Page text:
I am an Assistant Professor in the Department of Sociology and Anthropology at Washington and Lee University. Previously I was a Postdoctoral Fellow in the Department of Sociology at Colby College. I received my PhD from the University of Texas at Austin, where I was a Graduate Fellow in the Urban Ethnography Lab. My main areas of interest are political sociology, social movements, urban sociology, social inequality, and qualitative methods. I have done research on the experiences of grassroots organizers in both the United States and Latin America.
My first book, Proletarian Lives. Routines, Identity and Culture in Contentious Politics, explores the ways in which people become activists. Based on life history interviews with current and former participants in the Unemployed Workers’ Movement in Argentina, as well as participant observation of the daily routines in their organizations, I seek to understand why some people sustain their involvement, while others in a similar situation leave. My findings suggest the need for a more nuanced and complex theory of political participation, one that focuses not only on the worldviews of activists but also on their practices, paying attention to their experiences inside and outside the movement, and incorporating insights from other areas of sociology.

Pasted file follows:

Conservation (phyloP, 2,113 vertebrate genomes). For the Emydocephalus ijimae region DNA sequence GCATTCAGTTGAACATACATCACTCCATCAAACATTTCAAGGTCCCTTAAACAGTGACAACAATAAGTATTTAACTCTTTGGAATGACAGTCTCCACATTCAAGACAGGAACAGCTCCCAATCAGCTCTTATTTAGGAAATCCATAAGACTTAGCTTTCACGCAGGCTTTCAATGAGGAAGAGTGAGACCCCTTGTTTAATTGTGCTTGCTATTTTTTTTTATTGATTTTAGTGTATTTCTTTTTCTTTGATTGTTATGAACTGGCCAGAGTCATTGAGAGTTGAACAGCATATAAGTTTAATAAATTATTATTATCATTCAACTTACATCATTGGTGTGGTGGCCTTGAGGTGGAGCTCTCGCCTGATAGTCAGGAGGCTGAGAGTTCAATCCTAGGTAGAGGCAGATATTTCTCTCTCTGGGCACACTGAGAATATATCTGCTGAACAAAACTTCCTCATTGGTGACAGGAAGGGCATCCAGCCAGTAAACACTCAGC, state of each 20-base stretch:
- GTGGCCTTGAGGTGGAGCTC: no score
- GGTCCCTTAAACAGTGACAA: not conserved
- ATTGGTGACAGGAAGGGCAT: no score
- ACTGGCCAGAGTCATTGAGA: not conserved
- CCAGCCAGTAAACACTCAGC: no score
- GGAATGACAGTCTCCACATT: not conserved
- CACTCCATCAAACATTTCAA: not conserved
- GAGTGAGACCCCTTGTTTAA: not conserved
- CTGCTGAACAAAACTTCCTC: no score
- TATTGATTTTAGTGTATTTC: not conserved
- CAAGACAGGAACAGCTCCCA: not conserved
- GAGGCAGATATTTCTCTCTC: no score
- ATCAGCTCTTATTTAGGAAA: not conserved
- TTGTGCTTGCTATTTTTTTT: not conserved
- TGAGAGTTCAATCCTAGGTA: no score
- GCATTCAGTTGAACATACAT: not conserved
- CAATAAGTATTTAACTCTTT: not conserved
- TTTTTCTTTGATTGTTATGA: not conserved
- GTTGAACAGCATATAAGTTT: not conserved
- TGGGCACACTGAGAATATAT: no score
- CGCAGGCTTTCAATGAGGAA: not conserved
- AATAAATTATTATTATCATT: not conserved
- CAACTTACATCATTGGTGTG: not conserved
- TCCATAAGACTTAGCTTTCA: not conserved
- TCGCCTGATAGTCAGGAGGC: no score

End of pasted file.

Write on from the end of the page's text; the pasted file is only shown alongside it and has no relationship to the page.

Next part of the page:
Findings from my research in Argentina have been published in articles at the Latin American Research Review, Mobilization, Qualitative Sociology, Sociedad, Conflicto Social, Argumentos, Bulletin of Latin American Research, Latin American Perspectives, and Entramados y Perspectivas.
I have also conducted research on the lives and struggles of undocumented students in the United States. Insights from that work have been published in the book Invisible in Austin (University of Texas Press), coauthored with other members of the Urban Ethnography Lab at UT.
My research has been supported by various scholarships and awards from the University of Texas, as well as a Doctoral Dissertation Research Improvement Grant from the National Science Foundation. I have also received awards from different sections of the American Sociological Association and the Latin American Studies Association.